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January 24, 2006




CHELSEA - Governor Mitt Romney today declared 2005 a good year for taxpayers and urged everyone to file returns early to get their share of a variety of new tax breaks.


A greater personal exemption, expanded property tax relief for senior citizens, an energy efficiency credit and a home heating fuel deduction all add up to increased tax savings this year. The average refund is expected to grow to nearly $500 this year.


“Any year the government puts money back in taxpayers’ pockets is a great year,” Romney said. “Of course, next year will be even better if we can convince the Legislature to start rolling the tax rate back to 5 percent.”


With state revenues far exceeding projections for the second consecutive year, Romney said it is time for the Legislature to answer the call of the voters to lower the state income tax rate to 5 percent. He has proposed a phased cut – first to 5.15 percent in the budget he will file this week, and then to 5 percent the following year.


Romney was joined by Alan LeBovidge, Commissioner of the Department of Revenue, for today’s traditional kickoff of the tax-filing season at the Massachusetts Information Technology Center in Chelsea. DOR expects to process 3.3 million tax returns this year, with 70 percent of them resulting in refunds.


“We urge all taxpayers to file their returns electronically, either by phone or computer,” LeBovidge said. “We received roughly half of all returns this way last year, which reduced the mountains of paper we processed and cut the average refund turnaround time down to 3.2 days.”


The deadline for filing 2005 income tax returns is April 18.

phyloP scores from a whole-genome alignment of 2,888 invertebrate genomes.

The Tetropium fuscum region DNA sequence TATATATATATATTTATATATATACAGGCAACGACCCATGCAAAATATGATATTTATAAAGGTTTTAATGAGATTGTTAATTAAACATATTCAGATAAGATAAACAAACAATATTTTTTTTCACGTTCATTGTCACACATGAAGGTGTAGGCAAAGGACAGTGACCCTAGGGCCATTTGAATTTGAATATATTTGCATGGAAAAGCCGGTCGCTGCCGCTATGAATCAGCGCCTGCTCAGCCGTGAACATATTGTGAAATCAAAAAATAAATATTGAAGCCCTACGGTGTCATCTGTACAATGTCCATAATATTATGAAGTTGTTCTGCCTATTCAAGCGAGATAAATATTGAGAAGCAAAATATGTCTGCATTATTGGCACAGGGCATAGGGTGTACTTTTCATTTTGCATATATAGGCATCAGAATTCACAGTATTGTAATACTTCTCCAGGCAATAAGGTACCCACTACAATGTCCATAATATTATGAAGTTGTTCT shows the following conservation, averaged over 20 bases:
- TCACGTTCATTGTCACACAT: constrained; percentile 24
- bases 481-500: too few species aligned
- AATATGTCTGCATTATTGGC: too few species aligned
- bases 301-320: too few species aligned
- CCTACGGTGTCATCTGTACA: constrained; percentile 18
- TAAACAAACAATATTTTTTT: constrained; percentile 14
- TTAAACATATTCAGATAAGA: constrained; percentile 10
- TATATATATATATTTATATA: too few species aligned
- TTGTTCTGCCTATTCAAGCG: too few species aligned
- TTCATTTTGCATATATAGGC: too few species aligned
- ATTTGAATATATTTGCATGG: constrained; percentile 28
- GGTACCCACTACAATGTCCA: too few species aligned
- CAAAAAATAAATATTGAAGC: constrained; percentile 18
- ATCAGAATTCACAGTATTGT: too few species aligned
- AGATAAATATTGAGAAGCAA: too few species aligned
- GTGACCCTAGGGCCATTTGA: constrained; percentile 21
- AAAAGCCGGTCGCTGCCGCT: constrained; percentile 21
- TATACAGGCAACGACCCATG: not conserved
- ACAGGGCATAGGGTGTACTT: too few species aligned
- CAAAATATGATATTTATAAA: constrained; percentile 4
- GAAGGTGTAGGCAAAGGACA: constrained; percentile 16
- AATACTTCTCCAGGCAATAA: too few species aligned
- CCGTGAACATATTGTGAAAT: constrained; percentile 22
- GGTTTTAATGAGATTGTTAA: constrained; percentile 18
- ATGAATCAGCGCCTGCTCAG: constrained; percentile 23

Every taxpayer will benefit from an increase in the personal exemption, made possible by the Commonwealth’s improving economy. The exemption for an individual filer is now $3,575, $5,525 for the head of household filer, and $7,150 for joint filers.


Changes in the eligibility threshold for the Senior Circuit Breaker Credit will give more elderly taxpayers relief from rising property taxes. Taxpayers 65 or older who meet certain income requirements and live in homes valued at $600,000 (previously $452,000) or less can claim a break of up to $840 on their state income tax form.


Taxpayers who have made their homes more energy efficient can claim up to 30 percent of the cost of the improvements as a credit this year. New windows, insulation and fuel-efficient furnaces are among the projects that are eligible for the credit, which has a $600 limit.


Individual taxpayers who earn $50,000 or less and joint filers who earn less than $75,000 can claim a deduction of up to $800 for money spent on heating their homes. The heating fuel must have been purchased between November 1 and December 31, 2005. If a taxpayer does not use the full $800 this year, he or she can claim the balance next year for expenses incurred between January 1, 2006 and March 31, 2006.


Many taxpayers may benefit from this year’s update of the Internal Revenue Service Code. This change from the IRS Code of 1998 opens up a wide range of credits, exemptions and deductions previously unavailable to Massachusetts taxpayers.


Some taxpayers, especially those with uncomplicated finances, can still choose to file state returns using Telefile. The 8-minute phone call is the easiest way to claim a tax refund. To check eligibility requirements, call (617) 660-2005 or (413) 827-7100.


Taxpayers who prepare their own returns can purchase software at a retail store or visit DOR’s website at www.mass.gov/dor to get links to commercial software for filing taxes. Many Massachusetts taxpayers will qualify for a free tax filing with a number of the software makers.


For more information or assistance, taxpayers can visit the DOR website at www.mass.gov/dor or call DOR at (617) 887-MDOR or toll-free at (800) 392-6089.

January 24, 2006


Calls for passage of GPS legislation that tracks violent abusers